A recent article published in the journal Metabolic Engineering reports the metabolic engineering of the yeast Saccharomyces cerevisiae envisaging the fast and complete consumption of D-galacturonic acid (d-GalUA) in crude sugar beet pulp hydrolysate under aerobic conditions. To this end, the fungal d-GalUA pathway was inserted in an S cerevisiae strain equipped with an NAD-dependent glycerol catabolic pathway. The constructed strain was able to consume d-GalUA with the highest reported maximum specific rate in synthetic minimal medium when glycerol was added. This work is the result of joint research in the framework of project YEASTPEC (Engineering of the yeast Saccharomyces cerevisiae for bioconversion of pectin-containing agro-industrial side-streams), funded through the ERA-IB scheme. In Portugal, the project was led by Isabel Sá-Correia (BSRG/iBB), in Germany by Elke Nevoigt, Jacobs University (corresponding author) and Wolfgang Liebl, TUM, and at VTT, Finland, by Peter Richard. The BSRG/iBB PhD graduate in Biotechnology and Biosciences Luis Martins also co-authored this article.

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Implementation of Synthetic Pathways towards Microbe-Based Production of Non-Natural Carboxylic Acids

Implementation of Synthetic Pathways towards Microbe-Based Production of Non-Natural Carboxylic Acids | iBB | Scoop.it

Carboxylic acids (CAs) are considered key players in the implementation of more sustainable industrial processes due to their potential to replace a set of oil-derived commodity chemicals and there is growing interest in producing them through microbial processes. While many CAs are intermediates of microbial central carbon metabolism, and therefore envisaging their production in a host of choice is relatively straightforward; for other CAs this approach is difficult. This could be because they do not occur naturally (as is the case for levulinic acid) or because the described production pathway cannot be easily ported (as it is the case for adipic, muconic or glucaric acids). In a review published in Journal of Fungi, Nuno Mira’s team (iBB) reviewed the synthetic biology approaches that have been made towards enabling the production of non-natural CAs in microbes, with a large emphasis on metabolic retrobiosynthesis methodologies. Additionally, the authors also reviewed the pathway prospecting studies towards microbial levulinic, poly-lactic and methacrylic acid production, as two case-studies where there is a need to bridge the gap between natural CAs and their non-natural industrial derivatives.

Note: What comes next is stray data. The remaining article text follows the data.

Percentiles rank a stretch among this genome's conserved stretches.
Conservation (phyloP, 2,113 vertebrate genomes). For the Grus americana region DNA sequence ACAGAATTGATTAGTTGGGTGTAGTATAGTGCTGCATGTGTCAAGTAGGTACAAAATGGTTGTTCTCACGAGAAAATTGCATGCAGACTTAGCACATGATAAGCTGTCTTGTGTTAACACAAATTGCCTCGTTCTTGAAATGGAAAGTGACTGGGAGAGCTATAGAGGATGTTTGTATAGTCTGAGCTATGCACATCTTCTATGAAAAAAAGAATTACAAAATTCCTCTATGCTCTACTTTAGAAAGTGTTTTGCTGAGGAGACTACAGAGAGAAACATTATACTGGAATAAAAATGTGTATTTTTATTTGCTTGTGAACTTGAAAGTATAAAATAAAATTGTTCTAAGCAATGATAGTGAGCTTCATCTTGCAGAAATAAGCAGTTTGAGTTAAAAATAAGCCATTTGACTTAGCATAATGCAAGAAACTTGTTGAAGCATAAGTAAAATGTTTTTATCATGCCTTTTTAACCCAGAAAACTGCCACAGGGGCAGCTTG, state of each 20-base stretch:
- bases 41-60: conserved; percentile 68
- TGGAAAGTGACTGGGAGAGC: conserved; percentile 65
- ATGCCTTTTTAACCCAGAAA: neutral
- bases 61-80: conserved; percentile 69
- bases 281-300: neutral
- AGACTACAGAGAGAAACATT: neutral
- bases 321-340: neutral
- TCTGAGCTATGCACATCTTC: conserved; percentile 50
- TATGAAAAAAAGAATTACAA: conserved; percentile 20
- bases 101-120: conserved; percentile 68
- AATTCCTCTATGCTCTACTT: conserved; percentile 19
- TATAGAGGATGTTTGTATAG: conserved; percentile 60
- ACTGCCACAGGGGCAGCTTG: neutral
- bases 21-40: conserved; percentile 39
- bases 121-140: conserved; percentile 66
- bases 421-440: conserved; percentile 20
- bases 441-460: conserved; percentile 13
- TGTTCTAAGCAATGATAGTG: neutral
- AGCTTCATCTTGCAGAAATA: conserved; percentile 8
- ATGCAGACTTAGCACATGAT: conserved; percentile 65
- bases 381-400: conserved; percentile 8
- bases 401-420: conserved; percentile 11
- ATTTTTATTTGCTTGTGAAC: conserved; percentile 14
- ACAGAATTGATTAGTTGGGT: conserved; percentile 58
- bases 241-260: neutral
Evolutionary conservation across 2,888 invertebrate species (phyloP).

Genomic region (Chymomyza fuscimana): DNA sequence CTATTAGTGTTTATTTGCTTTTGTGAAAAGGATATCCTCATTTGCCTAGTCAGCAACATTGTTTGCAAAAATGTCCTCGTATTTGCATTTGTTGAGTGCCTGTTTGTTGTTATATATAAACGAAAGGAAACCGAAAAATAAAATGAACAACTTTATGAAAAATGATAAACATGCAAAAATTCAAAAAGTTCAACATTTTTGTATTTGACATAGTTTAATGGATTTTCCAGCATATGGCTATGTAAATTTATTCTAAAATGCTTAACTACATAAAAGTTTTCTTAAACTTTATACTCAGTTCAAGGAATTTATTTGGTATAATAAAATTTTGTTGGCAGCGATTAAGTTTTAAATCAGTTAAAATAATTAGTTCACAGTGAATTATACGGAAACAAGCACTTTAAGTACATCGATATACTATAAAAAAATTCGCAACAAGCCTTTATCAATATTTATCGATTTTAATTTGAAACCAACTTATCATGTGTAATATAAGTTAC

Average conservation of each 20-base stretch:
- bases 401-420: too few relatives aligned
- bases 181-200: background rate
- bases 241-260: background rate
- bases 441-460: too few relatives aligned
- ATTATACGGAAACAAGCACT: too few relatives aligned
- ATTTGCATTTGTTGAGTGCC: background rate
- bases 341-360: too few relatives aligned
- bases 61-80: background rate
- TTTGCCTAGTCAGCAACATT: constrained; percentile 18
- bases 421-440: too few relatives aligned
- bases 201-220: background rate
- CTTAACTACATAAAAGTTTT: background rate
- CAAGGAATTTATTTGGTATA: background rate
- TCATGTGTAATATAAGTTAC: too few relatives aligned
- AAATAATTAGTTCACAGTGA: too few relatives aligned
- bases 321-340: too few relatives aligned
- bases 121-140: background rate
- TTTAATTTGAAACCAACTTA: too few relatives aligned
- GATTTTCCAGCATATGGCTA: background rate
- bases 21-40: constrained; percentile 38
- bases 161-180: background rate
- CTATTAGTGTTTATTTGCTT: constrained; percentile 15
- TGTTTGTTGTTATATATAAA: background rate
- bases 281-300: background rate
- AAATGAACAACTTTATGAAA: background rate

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Acyl-chain Saturation Regulates the Order of Phosphatidylinositol 4,5-bisphosphate Nanodomains

Acyl-chain Saturation Regulates the Order of Phosphatidylinositol 4,5-bisphosphate Nanodomains | iBB | Scoop.it

PI(4,5)P2 is a phospholipid found mostly in the plasma membrane of eukaryotic cells, where it plays a crucial role in processes like vesicle trafficking, cytoskeletal regulation, ion channel function, viral assembly and budding. While most phospholipids show considerable acyl-chain diversity, PI(4,5)P2 lipids are exceptionally enriched in specific acyl-chains, the most frequent composition in mammalian cells being 1-stearoyl-2-arachidonyl (18:0 20:4). The biological functions that call for this specific enrichment are still not fully clear. In a recent paper published in Communications Chemistry, a BSIRG-iBB team led by Fábio Fernandes together with the teams of Dr. Nuno Santos (IMM) and Dr. Manuel Melo (ITQB) identified a previously unreported increase in membrane order upon calcium-dependent PI(4,5)P2 clustering. Remarkably, the interaction of saturated PI(4,5)P2 with calcium culminated in the formation of gel nanodomains for fully saturated PI(4,5)P2, and the formation of these gel domains was abrogated in the presence of 18:0 20:4 polyunsaturated PI(4,5)P2. These results support a role of (18:0 20:4)PI(4,5)P2 in inhibiting the formation of highly ordered PI(4,5)P2 nanodomains in the plasma membrane.